Coin of the Month

November 2019: Adramyteum and Thebe

The Coin of this Month is presented by Andrea Gorys

Dear CNT- and larger CN-community, we continue our tradition of celebrating each month by a new coin type carefully selected by our team. In addition to the province of Thrace we will present you coins of three further ancient regions: Moesia inferior, Troas and Mysia.

South of Mount Ida the bay of Adramyteum cuts deep into the countryside. The southern stream of Mount Ida, the northern streams of the Kozak mountains and the Euenos with its tributaries water this fertile plane. Literature calls it “Plane of Thebe” or “Bay of Ida”. The ancient main harbor town Adramyteum is located in the area of present day Ören.
Adramyteum‘s coin production started in the 4th century BC and stretches with disruptions to the time of Gallienus (253-268 AD). The shown pseudo-autonomous bronze coin is attributed to Adramyteum and is located at the Berlin coin cabinet. It has a diameter of 21 mm and weighs 5,02 g. On the obverse, just as the legend ΘΗΒH spells it out, it shows the bust of Thebe, her head turned to the right. The city goddess’ hair is bound together in her neck with a lock of hair over her shoulders. She is wearing a three towered mural crown.
The reverse depicts a Tyche in a frontal position, dressed a long garment and a bushel on her head. She is looking to the left, holding a cornucopia in her left arm and a rudder in her right hand. The depiction is framed by the legend ΑΔΡΑΜVΤΗΝΩΝ, revealing the coin was minted in Adramyteum.
This coin (CN 14447) is matched to Type 2689, which is verified by three examples in our database. Stylistically, v. Fritz dated the Type in the second half of the 2nd century AD. A bit later, around 200 AD, he also dated another coin (CN 14448) from the Berlin coin cabinet showing the same image, which is the only one matched to Type 2690.
The bust of a city goddess with the joint legend ΘΗΒH ΑΔΡΑΜVΤΗΝΩΝ can be found on a third coin (CN 14459) depicting a portrait of Severus Alexander on its obverse. Because of the emperor’s portrait this type (2688) can be dated between 222 and 235 AD.
Adramyteum established a relationship to the city of Thebe with these three coin types. The reiterations make this appear quite relevant.
It has been suggested to connect this motif to the abandonment of Adramyttium as a harbour city. Later, the city resettled in the area of present days Edremit; but recent excavations show the resettlement took place not earlier than in medieval times. The message of the coin was a different one: Thebe was the main city of the plane in Homeric times. It became famous through the Iliad, in which it appears in two important key scenes:
The wrath of Achilles, in the beginning of the Iliad, is based on the fact that he not only wasn’t allowed his loot after the conquest of Thebe and Lyrnessos but give it to Agamemnon. He complained to his mother Thetis:

I 366 Then with heavy moaning spoke swift-footed Achilles to her: "You know. Why then should I tell the tale to you who knows all? We went forth to Thebe, the sacred city of Eetion, and laid it waste, and brought here all the spoil. …”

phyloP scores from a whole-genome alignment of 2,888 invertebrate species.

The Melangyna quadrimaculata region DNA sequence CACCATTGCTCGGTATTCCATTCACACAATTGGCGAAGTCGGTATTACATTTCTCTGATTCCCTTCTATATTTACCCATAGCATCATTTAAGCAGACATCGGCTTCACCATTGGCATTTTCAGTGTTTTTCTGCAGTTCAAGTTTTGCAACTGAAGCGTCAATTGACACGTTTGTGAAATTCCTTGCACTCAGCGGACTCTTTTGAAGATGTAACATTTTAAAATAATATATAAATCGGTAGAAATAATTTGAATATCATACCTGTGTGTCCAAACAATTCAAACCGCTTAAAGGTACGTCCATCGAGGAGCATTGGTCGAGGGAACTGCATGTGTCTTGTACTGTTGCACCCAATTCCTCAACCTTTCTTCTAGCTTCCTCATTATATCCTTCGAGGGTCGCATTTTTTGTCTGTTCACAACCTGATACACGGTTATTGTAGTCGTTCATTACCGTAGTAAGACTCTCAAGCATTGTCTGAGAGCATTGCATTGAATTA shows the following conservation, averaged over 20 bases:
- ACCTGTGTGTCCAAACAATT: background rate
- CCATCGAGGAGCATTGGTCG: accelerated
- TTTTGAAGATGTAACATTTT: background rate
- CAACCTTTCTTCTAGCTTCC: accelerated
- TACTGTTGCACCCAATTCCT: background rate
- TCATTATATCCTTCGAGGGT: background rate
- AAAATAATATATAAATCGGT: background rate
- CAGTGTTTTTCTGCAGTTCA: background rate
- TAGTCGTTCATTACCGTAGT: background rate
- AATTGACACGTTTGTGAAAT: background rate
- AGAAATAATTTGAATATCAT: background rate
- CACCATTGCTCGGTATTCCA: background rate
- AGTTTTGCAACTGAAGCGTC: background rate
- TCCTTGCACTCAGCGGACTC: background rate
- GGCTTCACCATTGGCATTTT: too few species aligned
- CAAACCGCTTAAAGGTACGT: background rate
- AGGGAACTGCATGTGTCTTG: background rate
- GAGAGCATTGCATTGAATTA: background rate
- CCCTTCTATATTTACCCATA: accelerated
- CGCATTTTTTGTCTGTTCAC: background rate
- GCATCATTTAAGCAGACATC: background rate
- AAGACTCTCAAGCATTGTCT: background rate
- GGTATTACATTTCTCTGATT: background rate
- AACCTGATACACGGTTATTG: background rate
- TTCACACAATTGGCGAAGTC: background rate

And later:

II 691 For he lay in idleness among the ships, the swift-footed, goodly Achilles, in wrath because of the fair-haired girl Briseïs, whom he had taken out of Lyrnessus after sore toil, when he wasted Lyrnessus and the walls of Thebe, …

The most famous paradigm of the „farewell of a soldier” is Andromache’s lament when Hector prepares for the fight against Achilles:

VI 397: …, there came running to meet him his bounteous wife, Andromache, daughter of great-hearted Eëtion, Eëtion that dwelt beneath wooded Placus, in Thebe under Placus, and was lord over the men of Cilicia; for it was his daughter that bronze-harnessed Hector had to wife.

VI 416 Andromache: "My father verily goodly Achilles slew, for utterly laid he waste the well-peopled city of the Cilicians, even Thebe of lofty gates. He slew Eëtion, yet he despoiled him not, for his soul had awe of that; …

XXII 479 Andromache: …: "Ah Hector, woe is me! to one fate, it seemeth, were we born, both of us twain, thou in Troy in the house of Priam, and I in Thebe beneath wooded Placus in the house of Eetion, who reared me when I was a babe, hapless father of a cruel-fated child; …

Homer belonged to the canon of knowledge during the Roman Imperial Period and the above sections were known to every educated Greek and Roman. The Augustan Geographer Strabon names precisely these sections and points out the (at that time) abandoned city of Thebe. Because of his specifications it is plausible to locate Thebe just above present day Edremit. An exact location of Thebe still remains unclear. Perhaps it was located on a hill about 2 km northeast of Edremit, where remains of settlements were found. Thebe as a mint can so far only be proven by three little bronze types stemming from the 4th century AD (3417, 3938, 6862). They depict a female head in two varieties (Demeter, Persephone?) on the obverse and on the reverse a triskelion or protomes of a winged horse with the following legend: ΘΗΒ(Α).
Adramyteum’s coins indicate that it might have been the main city in the „plane of Thebe“, which Thebe used to be in Homeric times. The city’s namesake Adramas reveals its Lydian past, but the Homerian reference to Thebe reaches back even further and illustrates the city’s pride to live in an old cultural landscape as a part of the Greek Koiné.
The Iliad by Homer, translated by Augustus Taber Murray (1924):

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